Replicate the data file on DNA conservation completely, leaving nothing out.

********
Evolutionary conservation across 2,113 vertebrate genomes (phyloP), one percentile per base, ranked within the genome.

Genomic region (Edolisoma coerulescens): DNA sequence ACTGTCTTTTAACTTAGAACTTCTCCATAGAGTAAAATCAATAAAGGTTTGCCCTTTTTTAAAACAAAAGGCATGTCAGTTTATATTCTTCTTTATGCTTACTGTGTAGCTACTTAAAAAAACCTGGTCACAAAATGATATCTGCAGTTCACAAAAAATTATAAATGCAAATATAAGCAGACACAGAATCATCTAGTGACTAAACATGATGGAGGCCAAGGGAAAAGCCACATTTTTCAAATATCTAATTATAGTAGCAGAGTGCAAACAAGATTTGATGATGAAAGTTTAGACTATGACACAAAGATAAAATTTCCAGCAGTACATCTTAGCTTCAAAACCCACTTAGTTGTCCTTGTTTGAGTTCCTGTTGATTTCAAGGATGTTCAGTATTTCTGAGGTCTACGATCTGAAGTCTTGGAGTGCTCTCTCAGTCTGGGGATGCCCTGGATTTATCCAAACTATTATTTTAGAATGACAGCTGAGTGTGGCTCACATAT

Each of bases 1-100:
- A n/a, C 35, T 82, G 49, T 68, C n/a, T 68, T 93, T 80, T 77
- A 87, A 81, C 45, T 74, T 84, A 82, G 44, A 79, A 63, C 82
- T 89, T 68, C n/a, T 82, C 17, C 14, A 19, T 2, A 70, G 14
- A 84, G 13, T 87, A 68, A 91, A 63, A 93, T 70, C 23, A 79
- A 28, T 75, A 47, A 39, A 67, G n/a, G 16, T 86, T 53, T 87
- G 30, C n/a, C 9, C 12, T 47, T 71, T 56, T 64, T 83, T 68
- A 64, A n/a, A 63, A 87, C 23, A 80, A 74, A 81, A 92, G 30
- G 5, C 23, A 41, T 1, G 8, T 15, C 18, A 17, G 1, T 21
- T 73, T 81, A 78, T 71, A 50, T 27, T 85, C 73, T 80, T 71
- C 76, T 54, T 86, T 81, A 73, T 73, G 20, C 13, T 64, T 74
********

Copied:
Evolutionary conservation across 2,113 vertebrate genomes (phyloP), one percentile per base, ranked within the genome.

Genomic region (Edolisoma coerulescens): DNA sequence ACTGTCTTTTAACTTAGAACTTCTCCATAGAGTAAAATCAATAAAGGTTTGCCCTTTTTTAAAACAAAAGGCATGTCAGTTTATATTCTTCTTTATGCTTACTGTGTAGCTACTTAAAAAAACCTGGTCACAAAATGATATCTGCAGTTCACAAAAAATTATAAATGCAAATATAAGCAGACACAGAATCATCTAGTGACTAAACATGATGGAGGCCAAGGGAAAAGCCACATTTTTCAAATATCTAATTATAGTAGCAGAGTGCAAACAAGATTTGATGATGAAAGTTTAGACTATGACACAAAGATAAAATTTCCAGCAGTACATCTTAGCTTCAAAACCCACTTAGTTGTCCTTGTTTGAGTTCCTGTTGATTTCAAGGATGTTCAGTATTTCTGAGGTCTACGATCTGAAGTCTTGGAGTGCTCTCTCAGTCTGGGGATGCCCTGGATTTATCCAAACTATTATTTTAGAATGACAGCTGAGTGTGGCTCACATAT

Each of bases 1-100:
- A n/a, C 35, T 82, G 49, T 68, C n/a, T 68, T 93, T 80, T 77
- A 87, A 81, C 45, T 74, T 84, A 82, G 44, A 79, A 63, C 82
- T 89, T 68, C n/a, T 82, C 17, C 14, A 19, T 2, A 70, G 14
- A 84, G 13, T 87, A 68, A 91, A 63, A 93, T 70, C 23, A 79
- A 28, T 75, A 47, A 39, A 67, G n/a, G 16, T 86, T 53, T 87
- G 30, C n/a, C 9, C 12, T 47, T 71, T 56, T 64, T 83, T 68
- A 64, A n/a, A 63, A 87, C 23, A 80, A 74, A 81, A 92, G 30
- G 5, C 23, A 41, T 1, G 8, T 15, C 18, A 17, G 1, T 21
- T 73, T 81, A 78, T 71, A 50, T 27, T 85, C 73, T 80, T 71
- C 76, T 54, T 86, T 81, A 73, T 73, G 20, C 13, T 64, T 74